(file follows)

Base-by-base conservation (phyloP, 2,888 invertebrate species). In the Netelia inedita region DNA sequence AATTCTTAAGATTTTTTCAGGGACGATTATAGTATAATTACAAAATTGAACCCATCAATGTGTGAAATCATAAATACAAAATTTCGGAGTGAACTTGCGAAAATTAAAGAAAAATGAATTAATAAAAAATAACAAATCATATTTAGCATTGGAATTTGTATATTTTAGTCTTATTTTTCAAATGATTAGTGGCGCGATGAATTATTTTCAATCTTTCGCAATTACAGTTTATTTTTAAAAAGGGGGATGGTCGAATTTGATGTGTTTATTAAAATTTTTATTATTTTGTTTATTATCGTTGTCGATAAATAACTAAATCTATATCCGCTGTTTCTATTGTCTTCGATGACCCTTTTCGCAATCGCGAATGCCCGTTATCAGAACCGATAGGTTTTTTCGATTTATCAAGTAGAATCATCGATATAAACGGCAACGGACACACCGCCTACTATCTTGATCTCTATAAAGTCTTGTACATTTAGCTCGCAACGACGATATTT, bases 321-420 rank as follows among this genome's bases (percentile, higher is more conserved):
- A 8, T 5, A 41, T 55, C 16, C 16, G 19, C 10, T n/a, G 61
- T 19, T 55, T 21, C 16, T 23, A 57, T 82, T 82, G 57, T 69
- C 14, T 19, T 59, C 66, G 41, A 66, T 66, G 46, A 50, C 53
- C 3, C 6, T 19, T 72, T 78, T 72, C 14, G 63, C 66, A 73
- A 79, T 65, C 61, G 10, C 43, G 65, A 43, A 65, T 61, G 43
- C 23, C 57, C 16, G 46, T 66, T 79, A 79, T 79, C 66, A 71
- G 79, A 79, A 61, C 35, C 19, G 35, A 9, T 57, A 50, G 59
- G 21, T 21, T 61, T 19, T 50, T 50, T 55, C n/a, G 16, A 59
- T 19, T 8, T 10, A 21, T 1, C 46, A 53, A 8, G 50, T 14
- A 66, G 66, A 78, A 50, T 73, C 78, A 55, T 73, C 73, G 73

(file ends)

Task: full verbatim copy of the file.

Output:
Base-by-base conservation (phyloP, 2,888 invertebrate species). In the Netelia inedita region DNA sequence AATTCTTAAGATTTTTTCAGGGACGATTATAGTATAATTACAAAATTGAACCCATCAATGTGTGAAATCATAAATACAAAATTTCGGAGTGAACTTGCGAAAATTAAAGAAAAATGAATTAATAAAAAATAACAAATCATATTTAGCATTGGAATTTGTATATTTTAGTCTTATTTTTCAAATGATTAGTGGCGCGATGAATTATTTTCAATCTTTCGCAATTACAGTTTATTTTTAAAAAGGGGGATGGTCGAATTTGATGTGTTTATTAAAATTTTTATTATTTTGTTTATTATCGTTGTCGATAAATAACTAAATCTATATCCGCTGTTTCTATTGTCTTCGATGACCCTTTTCGCAATCGCGAATGCCCGTTATCAGAACCGATAGGTTTTTTCGATTTATCAAGTAGAATCATCGATATAAACGGCAACGGACACACCGCCTACTATCTTGATCTCTATAAAGTCTTGTACATTTAGCTCGCAACGACGATATTT, bases 321-420 rank as follows among this genome's bases (percentile, higher is more conserved):
- A 8, T 5, A 41, T 55, C 16, C 16, G 19, C 10, T n/a, G 61
- T 19, T 55, T 21, C 16, T 23, A 57, T 82, T 82, G 57, T 69
- C 14, T 19, T 59, C 66, G 41, A 66, T 66, G 46, A 50, C 53
- C 3, C 6, T 19, T 72, T 78, T 72, C 14, G 63, C 66, A 73
- A 79, T 65, C 61, G 10, C 43, G 65, A 43, A 65, T 61, G 43
- C 23, C 57, C 16, G 46, T 66, T 79, A 79, T 79, C 66, A 71
- G 79, A 79, A 61, C 35, C 19, G 35, A 9, T 57, A 50, G 59
- G 21, T 21, T 61, T 19, T 50, T 50, T 55, C n/a, G 16, A 59
- T 19, T 8, T 10, A 21, T 1, C 46, A 53, A 8, G 50, T 14
- A 66, G 66, A 78, A 50, T 73, C 78, A 55, T 73, C 73, G 73